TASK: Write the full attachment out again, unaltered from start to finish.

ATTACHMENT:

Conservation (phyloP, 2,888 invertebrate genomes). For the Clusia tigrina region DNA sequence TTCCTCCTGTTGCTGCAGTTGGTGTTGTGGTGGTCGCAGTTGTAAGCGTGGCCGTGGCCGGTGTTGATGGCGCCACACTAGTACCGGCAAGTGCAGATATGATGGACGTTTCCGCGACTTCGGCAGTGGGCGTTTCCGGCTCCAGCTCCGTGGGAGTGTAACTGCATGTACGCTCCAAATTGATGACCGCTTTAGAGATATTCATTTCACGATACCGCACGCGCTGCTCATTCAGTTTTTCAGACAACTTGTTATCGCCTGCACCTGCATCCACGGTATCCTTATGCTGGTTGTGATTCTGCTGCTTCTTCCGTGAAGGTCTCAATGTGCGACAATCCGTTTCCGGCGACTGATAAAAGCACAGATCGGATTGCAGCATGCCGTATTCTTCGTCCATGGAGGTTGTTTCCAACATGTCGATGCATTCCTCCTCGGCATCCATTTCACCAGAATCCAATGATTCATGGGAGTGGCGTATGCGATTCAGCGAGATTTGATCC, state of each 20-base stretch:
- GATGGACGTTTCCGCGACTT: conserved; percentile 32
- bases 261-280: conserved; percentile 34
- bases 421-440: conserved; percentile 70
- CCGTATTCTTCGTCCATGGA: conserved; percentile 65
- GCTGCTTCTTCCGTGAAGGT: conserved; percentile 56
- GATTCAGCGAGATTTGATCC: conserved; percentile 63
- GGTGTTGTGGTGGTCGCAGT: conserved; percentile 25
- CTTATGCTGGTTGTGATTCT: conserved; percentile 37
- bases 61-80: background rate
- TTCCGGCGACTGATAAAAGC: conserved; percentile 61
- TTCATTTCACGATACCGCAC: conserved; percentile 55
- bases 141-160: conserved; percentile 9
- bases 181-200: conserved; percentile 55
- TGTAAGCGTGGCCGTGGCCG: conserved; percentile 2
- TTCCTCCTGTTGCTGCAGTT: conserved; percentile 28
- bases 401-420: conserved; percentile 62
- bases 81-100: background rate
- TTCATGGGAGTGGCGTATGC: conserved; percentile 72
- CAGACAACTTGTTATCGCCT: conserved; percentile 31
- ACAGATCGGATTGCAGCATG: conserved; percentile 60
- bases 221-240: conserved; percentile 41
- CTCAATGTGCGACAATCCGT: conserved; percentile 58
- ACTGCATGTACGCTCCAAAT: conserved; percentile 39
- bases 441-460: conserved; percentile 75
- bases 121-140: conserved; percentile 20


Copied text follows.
Conservation (phyloP, 2,888 invertebrate genomes). For the Clusia tigrina region DNA sequence TTCCTCCTGTTGCTGCAGTTGGTGTTGTGGTGGTCGCAGTTGTAAGCGTGGCCGTGGCCGGTGTTGATGGCGCCACACTAGTACCGGCAAGTGCAGATATGATGGACGTTTCCGCGACTTCGGCAGTGGGCGTTTCCGGCTCCAGCTCCGTGGGAGTGTAACTGCATGTACGCTCCAAATTGATGACCGCTTTAGAGATATTCATTTCACGATACCGCACGCGCTGCTCATTCAGTTTTTCAGACAACTTGTTATCGCCTGCACCTGCATCCACGGTATCCTTATGCTGGTTGTGATTCTGCTGCTTCTTCCGTGAAGGTCTCAATGTGCGACAATCCGTTTCCGGCGACTGATAAAAGCACAGATCGGATTGCAGCATGCCGTATTCTTCGTCCATGGAGGTTGTTTCCAACATGTCGATGCATTCCTCCTCGGCATCCATTTCACCAGAATCCAATGATTCATGGGAGTGGCGTATGCGATTCAGCGAGATTTGATCC, state of each 20-base stretch:
- GATGGACGTTTCCGCGACTT: conserved; percentile 32
- bases 261-280: conserved; percentile 34
- bases 421-440: conserved; percentile 70
- CCGTATTCTTCGTCCATGGA: conserved; percentile 65
- GCTGCTTCTTCCGTGAAGGT: conserved; percentile 56
- GATTCAGCGAGATTTGATCC: conserved; percentile 63
- GGTGTTGTGGTGGTCGCAGT: conserved; percentile 25
- CTTATGCTGGTTGTGATTCT: conserved; percentile 37
- bases 61-80: background rate
- TTCCGGCGACTGATAAAAGC: conserved; percentile 61
- TTCATTTCACGATACCGCAC: conserved; percentile 55
- bases 141-160: conserved; percentile 9
- bases 181-200: conserved; percentile 55
- TGTAAGCGTGGCCGTGGCCG: conserved; percentile 2
- TTCCTCCTGTTGCTGCAGTT: conserved; percentile 28
- bases 401-420: conserved; percentile 62
- bases 81-100: background rate
- TTCATGGGAGTGGCGTATGC: conserved; percentile 72
- CAGACAACTTGTTATCGCCT: conserved; percentile 31
- ACAGATCGGATTGCAGCATG: conserved; percentile 60
- bases 221-240: conserved; percentile 41
- CTCAATGTGCGACAATCCGT: conserved; percentile 58
- ACTGCATGTACGCTCCAAAT: conserved; percentile 39
- bases 441-460: conserved; percentile 75
- bases 121-140: conserved; percentile 20